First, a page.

Skip to main content
Pakistan’s ‘Mainstreaming’ Jihadis

Pakistan’s ‘Mainstreaming’ Jihadis

Aparna Pande

The emergence of the religious right-wing as a formidable political force in Pakistan seems to be an outcome of direct and indirect patronage of the dominant military over the years. Ever since the creation of the Islamic Republic of Pakistan in 1947, the military establishment has formed a quasi alliance with the conservative religious elements who define a strongly Islamic identity for the country. The alliance has provided Islamism with regional perspectives and encouraged it to exploit the concept of jihad. This trend found its most obvious manifestation through the Afghan War. Due to the centrality of Islam in Pakistan’s national identity, secular leaders and groups find it extremely difficult to create a national consensus against groups that describe themselves as soldiers of Islam. Using two case studies, the article argues that political survival of both the military and the radical Islamist parties is based on their tacit understanding. It contends that without de-radicalisation of jihadis, the efforts to ‘mainstream’ them through the electoral process have huge implications for Pakistan’s political system as well as for prospects of regional peace.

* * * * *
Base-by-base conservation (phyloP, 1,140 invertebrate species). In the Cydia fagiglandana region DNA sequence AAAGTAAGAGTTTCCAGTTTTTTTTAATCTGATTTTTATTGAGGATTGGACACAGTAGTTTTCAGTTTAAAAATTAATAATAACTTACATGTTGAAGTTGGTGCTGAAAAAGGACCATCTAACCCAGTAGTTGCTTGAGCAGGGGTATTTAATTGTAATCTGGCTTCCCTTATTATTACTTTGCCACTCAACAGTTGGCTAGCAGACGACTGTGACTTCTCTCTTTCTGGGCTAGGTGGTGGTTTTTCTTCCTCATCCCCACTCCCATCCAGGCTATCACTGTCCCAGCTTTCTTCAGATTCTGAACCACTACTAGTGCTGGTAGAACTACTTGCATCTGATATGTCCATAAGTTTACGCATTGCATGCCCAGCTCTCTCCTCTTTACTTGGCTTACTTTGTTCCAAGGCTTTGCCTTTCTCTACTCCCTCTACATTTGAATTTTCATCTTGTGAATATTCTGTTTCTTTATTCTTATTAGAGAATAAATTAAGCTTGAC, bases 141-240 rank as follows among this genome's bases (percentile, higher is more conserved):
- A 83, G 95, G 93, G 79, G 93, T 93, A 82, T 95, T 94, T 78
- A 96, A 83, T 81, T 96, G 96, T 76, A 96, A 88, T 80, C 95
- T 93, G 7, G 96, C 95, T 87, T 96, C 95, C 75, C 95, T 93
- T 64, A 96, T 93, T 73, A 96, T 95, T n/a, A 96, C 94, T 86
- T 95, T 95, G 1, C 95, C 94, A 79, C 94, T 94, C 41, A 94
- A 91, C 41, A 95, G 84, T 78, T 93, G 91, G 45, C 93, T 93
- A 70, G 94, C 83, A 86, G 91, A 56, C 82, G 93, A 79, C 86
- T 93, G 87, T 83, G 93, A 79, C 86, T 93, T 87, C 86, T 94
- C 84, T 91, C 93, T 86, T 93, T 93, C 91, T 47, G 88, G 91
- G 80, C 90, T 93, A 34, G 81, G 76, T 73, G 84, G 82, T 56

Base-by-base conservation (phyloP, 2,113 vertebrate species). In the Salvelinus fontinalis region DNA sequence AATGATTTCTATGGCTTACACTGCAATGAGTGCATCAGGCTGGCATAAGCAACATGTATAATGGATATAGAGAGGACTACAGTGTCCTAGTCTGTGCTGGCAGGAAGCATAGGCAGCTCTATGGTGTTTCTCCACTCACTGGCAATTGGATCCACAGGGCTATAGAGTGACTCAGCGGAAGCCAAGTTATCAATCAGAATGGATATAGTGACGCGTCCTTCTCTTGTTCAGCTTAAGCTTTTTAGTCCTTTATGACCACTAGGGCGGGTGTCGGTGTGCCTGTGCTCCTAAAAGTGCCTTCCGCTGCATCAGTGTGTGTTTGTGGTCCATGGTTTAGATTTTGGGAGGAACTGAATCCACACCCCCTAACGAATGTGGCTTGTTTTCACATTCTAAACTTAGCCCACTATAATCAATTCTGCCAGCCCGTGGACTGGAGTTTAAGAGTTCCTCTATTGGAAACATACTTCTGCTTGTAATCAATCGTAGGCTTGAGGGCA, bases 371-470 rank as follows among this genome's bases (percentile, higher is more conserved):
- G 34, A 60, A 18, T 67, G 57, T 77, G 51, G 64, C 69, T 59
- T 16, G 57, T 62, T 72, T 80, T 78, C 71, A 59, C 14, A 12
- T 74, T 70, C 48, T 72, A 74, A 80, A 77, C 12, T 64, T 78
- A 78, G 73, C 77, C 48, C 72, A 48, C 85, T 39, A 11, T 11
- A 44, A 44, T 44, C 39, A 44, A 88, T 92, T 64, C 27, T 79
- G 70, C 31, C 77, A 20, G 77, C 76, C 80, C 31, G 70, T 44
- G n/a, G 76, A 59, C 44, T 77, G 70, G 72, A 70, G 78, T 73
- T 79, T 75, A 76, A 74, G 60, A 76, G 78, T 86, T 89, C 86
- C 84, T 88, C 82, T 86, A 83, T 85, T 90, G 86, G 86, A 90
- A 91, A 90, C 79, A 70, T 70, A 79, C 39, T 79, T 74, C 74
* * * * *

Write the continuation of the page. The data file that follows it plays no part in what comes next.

Read the full report from CEJISS

Related Articles

Counterbalance | Ep. 29: Great Power Competition and Future of American Defense Policy

Marshall Kosloff

Elbridge Colby, author of The Strategy of Denial: American Defense in an Age of Great Power Conflict, joins Marshall to discuss how great power compet...

Continue Reading

It’s Time To Pull the Plug on Our Toxic Relationship With Pakistan

Arthur Herman

There’s a familiar saying: Fool me once shame on you, fool me twice shame on me. “Fool me three times, however, and all is forgiven” has become ...

Continue Reading

Imran Khan: Afghanistan’s Soil Should Not Be Used for Terrorism

Husain Haqqani

In a radio interview on BBC World Service, Husain Haqqani discusses the ongoing crisis in Afghanistan. ...

Listen Now